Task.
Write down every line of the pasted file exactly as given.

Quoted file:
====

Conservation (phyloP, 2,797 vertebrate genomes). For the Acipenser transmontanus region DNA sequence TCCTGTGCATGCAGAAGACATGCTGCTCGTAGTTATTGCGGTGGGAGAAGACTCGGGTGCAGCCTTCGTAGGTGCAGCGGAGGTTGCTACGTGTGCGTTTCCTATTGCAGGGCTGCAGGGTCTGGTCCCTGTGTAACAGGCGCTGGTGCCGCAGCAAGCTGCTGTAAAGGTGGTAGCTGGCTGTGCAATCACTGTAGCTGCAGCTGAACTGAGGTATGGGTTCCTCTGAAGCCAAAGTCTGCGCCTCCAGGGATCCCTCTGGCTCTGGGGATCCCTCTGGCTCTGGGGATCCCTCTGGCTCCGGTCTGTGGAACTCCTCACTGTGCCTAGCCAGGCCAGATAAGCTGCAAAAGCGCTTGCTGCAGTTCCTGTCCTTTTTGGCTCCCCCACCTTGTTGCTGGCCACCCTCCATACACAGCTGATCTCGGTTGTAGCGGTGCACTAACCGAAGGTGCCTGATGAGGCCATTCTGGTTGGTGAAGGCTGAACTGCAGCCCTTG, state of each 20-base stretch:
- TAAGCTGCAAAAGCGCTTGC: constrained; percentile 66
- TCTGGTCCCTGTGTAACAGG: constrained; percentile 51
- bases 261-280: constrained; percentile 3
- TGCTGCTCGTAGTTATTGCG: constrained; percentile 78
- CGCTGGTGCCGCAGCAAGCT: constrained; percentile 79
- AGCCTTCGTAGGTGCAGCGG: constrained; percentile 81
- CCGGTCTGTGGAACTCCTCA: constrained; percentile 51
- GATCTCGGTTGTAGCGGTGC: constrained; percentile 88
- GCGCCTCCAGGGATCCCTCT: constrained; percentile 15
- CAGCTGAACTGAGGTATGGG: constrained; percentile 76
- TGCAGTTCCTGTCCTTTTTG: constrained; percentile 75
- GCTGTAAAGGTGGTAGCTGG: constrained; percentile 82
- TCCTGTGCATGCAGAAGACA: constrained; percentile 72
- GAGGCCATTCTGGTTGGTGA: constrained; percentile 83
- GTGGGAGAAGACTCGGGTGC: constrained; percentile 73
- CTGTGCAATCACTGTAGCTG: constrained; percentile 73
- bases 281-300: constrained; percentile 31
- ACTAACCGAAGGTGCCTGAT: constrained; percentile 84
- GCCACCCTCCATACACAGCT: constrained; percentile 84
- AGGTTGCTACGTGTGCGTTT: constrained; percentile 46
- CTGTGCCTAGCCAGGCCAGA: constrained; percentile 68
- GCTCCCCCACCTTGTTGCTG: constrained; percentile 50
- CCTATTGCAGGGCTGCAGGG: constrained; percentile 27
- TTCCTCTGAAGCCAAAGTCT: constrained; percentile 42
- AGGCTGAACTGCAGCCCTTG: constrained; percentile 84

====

Conservation (phyloP, 2,797 vertebrate genomes). For the Acipenser transmontanus region DNA sequence TCCTGTGCATGCAGAAGACATGCTGCTCGTAGTTATTGCGGTGGGAGAAGACTCGGGTGCAGCCTTCGTAGGTGCAGCGGAGGTTGCTACGTGTGCGTTTCCTATTGCAGGGCTGCAGGGTCTGGTCCCTGTGTAACAGGCGCTGGTGCCGCAGCAAGCTGCTGTAAAGGTGGTAGCTGGCTGTGCAATCACTGTAGCTGCAGCTGAACTGAGGTATGGGTTCCTCTGAAGCCAAAGTCTGCGCCTCCAGGGATCCCTCTGGCTCTGGGGATCCCTCTGGCTCTGGGGATCCCTCTGGCTCCGGTCTGTGGAACTCCTCACTGTGCCTAGCCAGGCCAGATAAGCTGCAAAAGCGCTTGCTGCAGTTCCTGTCCTTTTTGGCTCCCCCACCTTGTTGCTGGCCACCCTCCATACACAGCTGATCTCGGTTGTAGCGGTGCACTAACCGAAGGTGCCTGATGAGGCCATTCTGGTTGGTGAAGGCTGAACTGCAGCCCTTG, state of each 20-base stretch:
- TAAGCTGCAAAAGCGCTTGC: constrained; percentile 66
- TCTGGTCCCTGTGTAACAGG: constrained; percentile 51
- bases 261-280: constrained; percentile 3
- TGCTGCTCGTAGTTATTGCG: constrained; percentile 78
- CGCTGGTGCCGCAGCAAGCT: constrained; percentile 79
- AGCCTTCGTAGGTGCAGCGG: constrained; percentile 81
- CCGGTCTGTGGAACTCCTCA: constrained; percentile 51
- GATCTCGGTTGTAGCGGTGC: constrained; percentile 88
- GCGCCTCCAGGGATCCCTCT: constrained; percentile 15
- CAGCTGAACTGAGGTATGGG: constrained; percentile 76
- TGCAGTTCCTGTCCTTTTTG: constrained; percentile 75
- GCTGTAAAGGTGGTAGCTGG: constrained; percentile 82
- TCCTGTGCATGCAGAAGACA: constrained; percentile 72
- GAGGCCATTCTGGTTGGTGA: constrained; percentile 83
- GTGGGAGAAGACTCGGGTGC: constrained; percentile 73
- CTGTGCAATCACTGTAGCTG: constrained; percentile 73
- bases 281-300: constrained; percentile 31
- ACTAACCGAAGGTGCCTGAT: constrained; percentile 84
- GCCACCCTCCATACACAGCT: constrained; percentile 84
- AGGTTGCTACGTGTGCGTTT: constrained; percentile 46
- CTGTGCCTAGCCAGGCCAGA: constrained; percentile 68
- GCTCCCCCACCTTGTTGCTG: constrained; percentile 50
- CCTATTGCAGGGCTGCAGGG: constrained; percentile 27
- TTCCTCTGAAGCCAAAGTCT: constrained; percentile 42
- AGGCTGAACTGCAGCCCTTG: constrained; percentile 84